On some days, I have no desire to cook. Although kitchen is my happy place, I am sometimes drained of creativity there. It happens to all of us, right? Nevertheless, we got to eat. At such times, some vegetables work as wonders. Eggplant is one of them.
Call it aubergine or brinjal or eggplant or think of any variety you may know, Indian, Italian, Japanese — whatever the name and variety — its versatility truly amazes me in every dish I make with it.
I know everyone isn't fond of it though. Like tofu, it's reputation is disputed. For example, the Hindi word baingan for it means "without good qualities", just like tomato was nicknamed "poison apple" in medieval Europe. It was thought aristocrats got sick and died after eating tomatoes when the culprit were pewter plates. Since eggplant belongs to the night shade family of plants which produce alkaloids that can trigger toxic and psychotropic effects, in its initial wild form, it wasn't widely accepted. Centuries of plant domestication and studies have shown its health benefits and dietary usefulness.
I picked up the idea for this dish from my friend R who is a Bengali. The Bengali affinity for nigella seeds or kalo jeere is not a surprise, and their subtle oniony flavour goes really well with begun (eggplant in Bengali). It comes together in a breeze and is so high on flavours. Relying on only three spices, the highlight being nigella seeds (kalonji in Hindi), this eggplant preparation is my answer to the easiest stir fries ever. Whether you top it on your rice and dal or wrap it in a flatbread with some delicious chutney or simply munch on its own or add it to a green salad, there's hardly any way you can go wrong with it.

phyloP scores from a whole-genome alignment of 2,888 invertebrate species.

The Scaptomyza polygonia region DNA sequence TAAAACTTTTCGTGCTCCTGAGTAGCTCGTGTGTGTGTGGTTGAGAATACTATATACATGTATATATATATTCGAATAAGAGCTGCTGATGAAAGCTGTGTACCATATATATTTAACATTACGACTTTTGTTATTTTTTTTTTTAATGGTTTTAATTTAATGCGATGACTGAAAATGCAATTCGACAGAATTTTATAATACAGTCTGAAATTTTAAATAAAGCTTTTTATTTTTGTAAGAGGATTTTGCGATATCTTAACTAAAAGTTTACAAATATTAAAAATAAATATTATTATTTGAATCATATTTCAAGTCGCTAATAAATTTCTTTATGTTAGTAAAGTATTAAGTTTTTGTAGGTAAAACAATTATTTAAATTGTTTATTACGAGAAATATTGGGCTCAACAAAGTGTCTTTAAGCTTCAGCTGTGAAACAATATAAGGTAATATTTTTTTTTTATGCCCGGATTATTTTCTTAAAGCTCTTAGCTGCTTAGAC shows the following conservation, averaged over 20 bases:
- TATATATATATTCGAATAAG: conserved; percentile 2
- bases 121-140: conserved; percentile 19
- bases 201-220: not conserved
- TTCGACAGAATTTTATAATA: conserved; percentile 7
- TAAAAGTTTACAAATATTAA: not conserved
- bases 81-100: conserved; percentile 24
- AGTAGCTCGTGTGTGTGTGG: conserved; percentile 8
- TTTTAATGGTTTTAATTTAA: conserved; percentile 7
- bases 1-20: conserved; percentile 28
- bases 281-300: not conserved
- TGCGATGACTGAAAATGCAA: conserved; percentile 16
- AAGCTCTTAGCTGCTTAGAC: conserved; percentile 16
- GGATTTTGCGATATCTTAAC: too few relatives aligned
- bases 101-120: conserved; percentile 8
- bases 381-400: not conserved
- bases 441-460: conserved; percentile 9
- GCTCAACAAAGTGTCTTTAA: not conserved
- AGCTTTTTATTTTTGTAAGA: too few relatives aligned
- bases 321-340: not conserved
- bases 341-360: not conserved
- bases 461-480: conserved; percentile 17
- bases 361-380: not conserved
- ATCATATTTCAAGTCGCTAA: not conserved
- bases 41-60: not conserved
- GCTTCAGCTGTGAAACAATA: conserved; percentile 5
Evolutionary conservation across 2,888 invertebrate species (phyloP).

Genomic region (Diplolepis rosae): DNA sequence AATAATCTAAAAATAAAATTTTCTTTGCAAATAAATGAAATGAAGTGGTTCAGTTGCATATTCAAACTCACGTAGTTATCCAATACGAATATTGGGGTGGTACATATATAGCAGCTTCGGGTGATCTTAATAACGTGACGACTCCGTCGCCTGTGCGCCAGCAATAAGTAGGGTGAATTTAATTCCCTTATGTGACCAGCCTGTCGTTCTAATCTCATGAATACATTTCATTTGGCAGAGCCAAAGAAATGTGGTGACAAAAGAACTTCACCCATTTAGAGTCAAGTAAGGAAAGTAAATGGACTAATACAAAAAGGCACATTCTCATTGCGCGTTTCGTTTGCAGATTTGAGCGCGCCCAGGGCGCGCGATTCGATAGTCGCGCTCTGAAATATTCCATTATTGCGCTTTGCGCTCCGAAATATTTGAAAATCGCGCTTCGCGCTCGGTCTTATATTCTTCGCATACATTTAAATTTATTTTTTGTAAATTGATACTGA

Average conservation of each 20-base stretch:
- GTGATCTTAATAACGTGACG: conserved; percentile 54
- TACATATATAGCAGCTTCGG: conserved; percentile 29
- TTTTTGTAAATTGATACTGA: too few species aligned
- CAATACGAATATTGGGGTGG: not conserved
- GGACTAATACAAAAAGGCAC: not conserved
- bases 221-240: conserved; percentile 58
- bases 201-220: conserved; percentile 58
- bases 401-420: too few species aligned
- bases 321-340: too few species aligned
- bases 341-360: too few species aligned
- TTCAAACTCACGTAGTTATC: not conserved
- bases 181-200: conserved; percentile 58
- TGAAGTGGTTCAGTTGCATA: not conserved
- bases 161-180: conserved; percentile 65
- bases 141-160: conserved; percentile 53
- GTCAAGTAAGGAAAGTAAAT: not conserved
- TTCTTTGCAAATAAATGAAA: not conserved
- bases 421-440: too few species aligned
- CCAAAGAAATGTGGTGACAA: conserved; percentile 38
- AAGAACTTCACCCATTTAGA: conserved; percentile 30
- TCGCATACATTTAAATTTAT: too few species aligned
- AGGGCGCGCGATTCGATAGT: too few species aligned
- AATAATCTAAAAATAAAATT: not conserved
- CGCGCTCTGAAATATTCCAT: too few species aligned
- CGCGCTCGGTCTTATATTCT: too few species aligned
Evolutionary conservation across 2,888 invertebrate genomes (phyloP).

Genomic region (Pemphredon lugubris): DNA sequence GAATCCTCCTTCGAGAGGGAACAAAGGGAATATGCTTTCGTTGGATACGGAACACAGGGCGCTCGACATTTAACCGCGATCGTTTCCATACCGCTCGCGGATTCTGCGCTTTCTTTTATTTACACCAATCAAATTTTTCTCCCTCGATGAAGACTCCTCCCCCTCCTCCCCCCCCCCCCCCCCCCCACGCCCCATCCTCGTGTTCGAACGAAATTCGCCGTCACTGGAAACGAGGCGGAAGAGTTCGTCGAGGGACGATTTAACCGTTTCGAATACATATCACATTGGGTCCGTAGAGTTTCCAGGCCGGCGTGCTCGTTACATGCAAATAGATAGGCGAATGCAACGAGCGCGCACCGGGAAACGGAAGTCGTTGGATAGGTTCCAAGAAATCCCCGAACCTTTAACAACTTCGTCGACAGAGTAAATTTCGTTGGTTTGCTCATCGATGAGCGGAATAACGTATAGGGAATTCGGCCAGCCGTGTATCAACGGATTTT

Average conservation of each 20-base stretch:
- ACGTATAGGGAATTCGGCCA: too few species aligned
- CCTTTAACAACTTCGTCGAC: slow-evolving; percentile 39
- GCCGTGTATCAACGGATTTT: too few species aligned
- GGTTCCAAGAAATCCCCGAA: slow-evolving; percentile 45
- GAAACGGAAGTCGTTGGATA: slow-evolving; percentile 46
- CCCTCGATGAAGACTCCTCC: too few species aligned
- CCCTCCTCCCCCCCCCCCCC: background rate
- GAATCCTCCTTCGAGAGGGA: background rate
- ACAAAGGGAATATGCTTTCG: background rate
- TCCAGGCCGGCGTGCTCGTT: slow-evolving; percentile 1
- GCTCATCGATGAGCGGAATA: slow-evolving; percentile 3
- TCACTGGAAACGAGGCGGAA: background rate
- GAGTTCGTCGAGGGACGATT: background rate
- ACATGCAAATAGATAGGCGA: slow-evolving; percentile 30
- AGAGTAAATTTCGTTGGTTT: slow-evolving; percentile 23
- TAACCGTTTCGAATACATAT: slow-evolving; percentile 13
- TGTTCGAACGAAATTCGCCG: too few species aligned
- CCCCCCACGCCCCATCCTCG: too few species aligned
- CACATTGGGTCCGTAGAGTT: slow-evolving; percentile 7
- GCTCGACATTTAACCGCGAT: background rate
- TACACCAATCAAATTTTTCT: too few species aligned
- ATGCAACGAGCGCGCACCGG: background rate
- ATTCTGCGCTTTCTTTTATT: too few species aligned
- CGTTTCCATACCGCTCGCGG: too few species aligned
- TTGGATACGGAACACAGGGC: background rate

Eggplant acts almost like a sponge when it comes to any liquid added to it. There's a likelihood of you adding more oil into the dish than needed. Why? Every time the eggplant chunks soak up the oil while being tossed in the pan, you'd be urged to add some more. Don't! Rather, reduce the heat and keep stirring the veggie once in a while or cover it and cook for sometime to get an extra char. The smokiness is an added layer of lovely flavour you cannot not love.
5-6 small eggplants or 1 medium eggplant, cut into big chunky cubes
1 tbsp mustard oil (or any other oil of your choice)
1 tsp nigella seeds, heaped
1 tsp red chili powder
1 tsp turmeric
1 tsp salt, or to taste
In a pan or wok, heat oil on medium heat. If you're using mustard oil, smoke it. Once the oil is smoking hot, add the nigella seeds.
Add the eggplants and stir for about a minute. Leave the eggplants to sizzle in the heat for another minute.
Add red chili powder, turmeric and salt. Stir to combine.
Cover and cook on low heat for about 15 to 20 minutes. Open occasionally and give the pan or wok a good shake and stir the ingredients.
Turn off the heat once the eggplants are tender but still hold their shape.